Headlines – Week of October 10, 2010

October 22, 2010

The Cost of Natural Disasters

An economist at the National Association of Realtors, recently published an article in Real Estate Insights entitled, The Economics Behind Natural Disasters.

The article provides some interesting background on the recent history of natural disasters, insurance, and looks at regional information comparing the destructive tendency of different types of disasters.

The Highlights:

  • Based upon the “Inflation Adjusted U.S. Insured Catastrophe Losses (by Cause of Loss)”, data from the Insurance Information Institute (1989-2008) hurricanes rank as the most expensive natural disasters 
Hurricanes 46.9%
Tornadoes 27.0%
Winter Storms 7.6%
Acts of Terrorism 6.9%
Geologic Events 5.9%
Wind/Hail/Flood 2.9%
Wildfires 2.4%
Others 0.5%
  • Based upon the distribution of U.S. insured Catastrophe Losses (1980-2008), Florida ranked at the top of all states
STATE PERCENT LOSS ($)
Florida 19% $57.1 billion
Louisiana 11% $33.6 billion
Texas 10% $31.2 billion
All Other States 60% $176 billion
  •  Interestingly, the coastal states are not the only states on “top” lists. Indiana was the top state for insured losses in 2006, while Tennessee, Kansas, Ohio, and Minnesota also appear.
  • The states that have the largest share of owner occupied housing that are part of the National Flood Insurance Program are:
Louisiana 36.3%
Florida 35.2%
Hawaii 19.6%
South Carolina 13.7%
Texas 11.5%
New Jersey 9.9%
Delaware 8.6%
Mississippi 8.2%
North Dakota 7.2%
Rhode Island 5.3%

 

 

 

 

 

 

Fannie, Freddie bailout to cost $154B

According to an article in USA Today, tThe government bailout of mortgage giants Fannie Mae and Freddie Mac likely will cost taxpayers $154 billion.

Together, both companies have already have received $135 billion in Treasury Department funds and would  likely draw another $19 billion by 2013 to offset losses from the mortgage crisis.

Treasury’s undersecretary for domestic finance Jeffrey Goldstein was quoted as saying, “Today’s projections show that, in the most likely economic scenario, nearly 90 percent of the losses at Fannie Mae and Freddie Mac are already behind us.”

The government took over the two finance firms in September 2008 as they teetered in the mortgage crisis. Fannie and Freddie buy mortgages from banks and other lenders. They purchased 62% of all new mortgages the first half of 2010, according to trade publication Inside Mortgage Finance.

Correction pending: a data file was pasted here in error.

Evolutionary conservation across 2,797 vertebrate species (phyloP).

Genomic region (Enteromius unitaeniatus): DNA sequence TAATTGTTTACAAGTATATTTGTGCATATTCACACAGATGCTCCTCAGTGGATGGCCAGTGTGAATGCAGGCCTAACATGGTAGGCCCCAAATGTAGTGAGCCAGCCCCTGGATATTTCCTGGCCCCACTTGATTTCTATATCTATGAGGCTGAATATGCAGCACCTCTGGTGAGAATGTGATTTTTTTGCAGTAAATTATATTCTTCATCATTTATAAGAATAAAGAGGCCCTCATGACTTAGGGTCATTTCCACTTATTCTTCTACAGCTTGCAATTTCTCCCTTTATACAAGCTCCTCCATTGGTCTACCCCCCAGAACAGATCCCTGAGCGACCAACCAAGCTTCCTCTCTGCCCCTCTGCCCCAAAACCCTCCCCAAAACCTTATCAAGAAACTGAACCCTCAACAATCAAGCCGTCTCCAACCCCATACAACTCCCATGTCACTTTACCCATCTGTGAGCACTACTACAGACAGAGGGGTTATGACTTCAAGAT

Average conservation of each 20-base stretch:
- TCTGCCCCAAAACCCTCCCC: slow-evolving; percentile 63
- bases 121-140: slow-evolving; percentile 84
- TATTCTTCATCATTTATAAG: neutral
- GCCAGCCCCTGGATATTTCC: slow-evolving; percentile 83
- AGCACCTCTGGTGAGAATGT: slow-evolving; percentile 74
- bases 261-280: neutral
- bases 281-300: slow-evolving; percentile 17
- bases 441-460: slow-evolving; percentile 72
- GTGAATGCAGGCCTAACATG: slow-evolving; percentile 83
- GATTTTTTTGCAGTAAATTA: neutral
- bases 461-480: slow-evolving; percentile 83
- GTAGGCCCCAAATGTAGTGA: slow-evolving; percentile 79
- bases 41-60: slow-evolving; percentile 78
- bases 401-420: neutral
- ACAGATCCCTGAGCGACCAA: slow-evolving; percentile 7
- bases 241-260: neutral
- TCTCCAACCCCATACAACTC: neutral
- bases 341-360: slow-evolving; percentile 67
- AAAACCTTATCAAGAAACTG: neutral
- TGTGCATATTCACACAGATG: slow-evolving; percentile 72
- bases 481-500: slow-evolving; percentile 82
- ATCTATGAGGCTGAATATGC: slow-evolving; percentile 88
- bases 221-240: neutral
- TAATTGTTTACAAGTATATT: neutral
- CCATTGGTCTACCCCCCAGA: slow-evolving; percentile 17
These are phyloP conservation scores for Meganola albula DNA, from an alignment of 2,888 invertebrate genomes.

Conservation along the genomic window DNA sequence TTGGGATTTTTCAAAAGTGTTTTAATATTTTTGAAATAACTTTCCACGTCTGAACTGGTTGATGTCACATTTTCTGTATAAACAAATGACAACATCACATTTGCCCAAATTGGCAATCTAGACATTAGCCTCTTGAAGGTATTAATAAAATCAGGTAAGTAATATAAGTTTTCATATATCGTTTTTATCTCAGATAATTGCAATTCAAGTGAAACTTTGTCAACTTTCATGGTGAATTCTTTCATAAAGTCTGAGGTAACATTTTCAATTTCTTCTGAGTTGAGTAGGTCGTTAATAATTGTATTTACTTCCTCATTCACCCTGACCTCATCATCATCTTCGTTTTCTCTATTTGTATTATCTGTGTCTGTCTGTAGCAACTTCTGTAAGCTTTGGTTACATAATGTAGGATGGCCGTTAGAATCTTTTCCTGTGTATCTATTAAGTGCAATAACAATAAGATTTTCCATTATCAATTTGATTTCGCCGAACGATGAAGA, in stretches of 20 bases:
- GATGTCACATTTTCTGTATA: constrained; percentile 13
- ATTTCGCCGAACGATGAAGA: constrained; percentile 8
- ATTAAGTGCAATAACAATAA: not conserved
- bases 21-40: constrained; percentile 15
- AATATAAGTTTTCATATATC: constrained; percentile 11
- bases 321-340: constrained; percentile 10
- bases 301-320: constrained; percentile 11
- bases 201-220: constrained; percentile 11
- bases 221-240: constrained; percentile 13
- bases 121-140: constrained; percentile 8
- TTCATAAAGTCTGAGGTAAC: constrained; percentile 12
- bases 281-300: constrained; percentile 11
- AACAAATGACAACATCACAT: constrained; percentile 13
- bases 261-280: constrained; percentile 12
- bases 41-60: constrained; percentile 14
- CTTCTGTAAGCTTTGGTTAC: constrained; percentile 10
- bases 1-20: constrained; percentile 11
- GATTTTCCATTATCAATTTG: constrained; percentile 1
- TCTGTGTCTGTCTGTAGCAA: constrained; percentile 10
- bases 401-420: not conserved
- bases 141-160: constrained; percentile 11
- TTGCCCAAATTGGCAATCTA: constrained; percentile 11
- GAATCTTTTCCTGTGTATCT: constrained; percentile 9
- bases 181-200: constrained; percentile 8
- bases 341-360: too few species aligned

The $154 billion estimate represents the middle ground of three possible scenarios laid out by the Federal Housing Finance Agency, which regulates Fannie and Freddie. It uses Moody’s Analytics estimates showing home prices likely will fall another 8% by the third quarter of 2011.

Under Moody’s “stronger-recovery” scenario, which assumes a smaller home price decline, the bailouts would cost $142 billion. If the economy slips back into recession, costs could climb to $259 billion.

Full Article

FDIC Aims to Shed Some Real-Estate Assets

An article in the Wall Street Journal recently disclosed that  the Federal Deposit Insurance Corp. is working on a new way to sell failed banks’ hard-to-value real-estate assets back to the private sector..

Up until now, the FDIC has mostly sold soured property loans to investors in partnerships with the agency. These arrangements enticed private investors to buy distressed real-estate assets while giving taxpayers the opportunity to make money should the assets rise in value.

Now the FDIC is looking to bundle and sell some of them as commercial mortgage-backed securities, or CMBS as that market is beginning to recover. The agency is expected to launch its first CMBS deal, expected to be backed by at least $500 million of performing commercial mortgages, by the end of this year or in January.

Since the start of the financial crisis in 2007, there have been 300 bank failures, which wiped out the deposit-insurance fund in the third quarter of last year, putting it at negative $8.2 billion. The FDIC has about $34.1 billion in assets, including those tied to real estate, held by failed banks that are available for sale.

According to the research firm Foresight Analytics, bad commercial real-estate loans, including construction loans and those backed by income-producing properties, accounted for 88% of the most recent failed banks’ nonperforming debt as of the second quarter. Commercial mortgages have been rising as “a source of distress” for banks in addition to construction and land loans.

Full Article 

Posted by Scott R. Lodde

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